These are newer drugs which have only been around for the last decade or so. They’re commonly used with patients who don’t respond to methotrexate or similar drugs. They may also be used in combination with conventional DMARDs.

Biological therapies slow down the progress of arthritis and also reduce pain, swelling and stiffness. Common biological therapies include etanercept and infliximab.

Some biological therapies are called anti-TNF drugs. They target a protein called tumour necrosis factor, which increases inflammation when excess amounts are present in the blood or joints. Other biological therapies target different proteins.

Young people with arthritis may benefit on occasion from steroid injections into the affected joint. Like other drug therapies, this reduces inflammation, pain and stiffness, but it is a short term solution to treat symptoms and doesn’t control the inflammatory process in the way that DMARDs or biologics do.

The injection can be done under general anaesthetic for young children, but as you get older you can have the injection with a local anaesthetic.

The injections can be effective for several months and have few side effects.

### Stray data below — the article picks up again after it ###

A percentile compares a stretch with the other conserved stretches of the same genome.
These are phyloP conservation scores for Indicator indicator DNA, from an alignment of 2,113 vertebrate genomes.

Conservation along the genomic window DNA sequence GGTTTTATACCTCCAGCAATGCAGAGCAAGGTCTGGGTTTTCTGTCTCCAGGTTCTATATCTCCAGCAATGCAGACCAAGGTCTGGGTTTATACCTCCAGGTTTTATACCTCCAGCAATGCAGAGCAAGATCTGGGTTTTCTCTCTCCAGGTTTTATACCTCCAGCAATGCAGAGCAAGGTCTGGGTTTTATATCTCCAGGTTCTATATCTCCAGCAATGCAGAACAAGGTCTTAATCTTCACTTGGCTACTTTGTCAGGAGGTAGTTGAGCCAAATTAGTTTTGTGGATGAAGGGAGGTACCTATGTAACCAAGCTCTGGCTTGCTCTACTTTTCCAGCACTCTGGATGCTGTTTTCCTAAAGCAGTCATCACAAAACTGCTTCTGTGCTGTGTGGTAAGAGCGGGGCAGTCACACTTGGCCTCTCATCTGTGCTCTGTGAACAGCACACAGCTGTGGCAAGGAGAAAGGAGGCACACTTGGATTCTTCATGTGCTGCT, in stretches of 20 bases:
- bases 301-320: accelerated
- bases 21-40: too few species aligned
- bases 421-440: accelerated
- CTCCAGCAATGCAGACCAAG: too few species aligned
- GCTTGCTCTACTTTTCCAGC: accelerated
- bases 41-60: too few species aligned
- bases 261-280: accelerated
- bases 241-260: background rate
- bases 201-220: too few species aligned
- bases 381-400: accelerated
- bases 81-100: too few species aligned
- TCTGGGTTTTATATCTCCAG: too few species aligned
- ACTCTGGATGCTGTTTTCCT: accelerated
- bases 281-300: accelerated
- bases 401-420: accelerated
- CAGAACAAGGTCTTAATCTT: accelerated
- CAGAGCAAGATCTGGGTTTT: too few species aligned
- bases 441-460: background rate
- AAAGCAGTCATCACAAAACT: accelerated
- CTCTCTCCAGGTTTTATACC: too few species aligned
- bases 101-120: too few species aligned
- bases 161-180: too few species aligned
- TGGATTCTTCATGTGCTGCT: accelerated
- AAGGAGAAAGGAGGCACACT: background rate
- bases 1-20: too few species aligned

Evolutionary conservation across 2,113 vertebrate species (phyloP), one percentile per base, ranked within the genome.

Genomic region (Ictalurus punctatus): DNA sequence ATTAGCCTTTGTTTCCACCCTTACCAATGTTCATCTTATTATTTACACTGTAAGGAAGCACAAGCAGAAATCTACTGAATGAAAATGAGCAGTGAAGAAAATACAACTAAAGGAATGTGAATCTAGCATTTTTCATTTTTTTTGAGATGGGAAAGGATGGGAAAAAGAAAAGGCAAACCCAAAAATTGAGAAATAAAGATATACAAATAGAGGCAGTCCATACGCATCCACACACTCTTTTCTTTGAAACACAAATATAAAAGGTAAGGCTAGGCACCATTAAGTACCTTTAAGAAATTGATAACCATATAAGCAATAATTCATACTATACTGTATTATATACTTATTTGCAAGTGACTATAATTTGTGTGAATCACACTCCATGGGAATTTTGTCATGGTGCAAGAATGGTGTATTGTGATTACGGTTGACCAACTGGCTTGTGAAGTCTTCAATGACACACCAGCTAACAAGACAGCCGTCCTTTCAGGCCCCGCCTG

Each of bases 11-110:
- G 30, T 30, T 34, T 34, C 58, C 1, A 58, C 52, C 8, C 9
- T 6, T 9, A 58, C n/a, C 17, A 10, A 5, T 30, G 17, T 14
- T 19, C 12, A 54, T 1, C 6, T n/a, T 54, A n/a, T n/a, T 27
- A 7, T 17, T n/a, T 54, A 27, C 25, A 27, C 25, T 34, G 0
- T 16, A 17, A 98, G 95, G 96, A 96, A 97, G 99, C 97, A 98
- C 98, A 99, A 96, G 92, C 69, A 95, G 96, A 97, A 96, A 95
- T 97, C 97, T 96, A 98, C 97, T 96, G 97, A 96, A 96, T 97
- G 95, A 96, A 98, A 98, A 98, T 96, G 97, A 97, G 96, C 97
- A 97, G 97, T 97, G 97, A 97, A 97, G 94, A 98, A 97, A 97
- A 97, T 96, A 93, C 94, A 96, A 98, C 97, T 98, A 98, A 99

Steroid tablets are also sometimes prescribed. A doctor would always advise on how to take them, and if taken for a length of time you may have the dose gradually reduced rather than immediately stop, to ensure no negative reaction.

The need for surgery for arthritis is quite rare these days, particularly if you have been treated quickly.

Dr Moorthy Arumugam, consultant rheumatologist at the University Hospitals of Leicester NHS Trust, says: “Nowadays with modern targeted treatment, surgery is less often required.”

However, some people with arthritis may benefit from surgery. It is important to note that surgery is never rushed into, and is often only necessary as an absolute last resort for the few patients who don’t respond to other treatments, or experience complications.

Types of surgery that may be recommended are:

  • Synovectomy – This is done to remove inflamed joint tissue (synovium) that is causing unacceptable pain or is limiting your ability to function. The procedure may be done using arthroscopy (keyhole surgery).
  • Hip, knee, shoulder or elbow joint replacement – Damaged joint surfaces are replaced with artificial parts. For some this type of surgery may significantly relieve pain, increase mobility and improve function.
  • Foot, ankle, hand or wrist surgery – Occasionally patients may need this type of surgery, though it’s not usually necessary.

Your Rheumatologist or GP can refer you to an Orthopaedic Consultant for opinion and advice.

Find out more about surgery for arthritis at Arthritis Research UK

A-Z of Arthritis Medications

Abatacept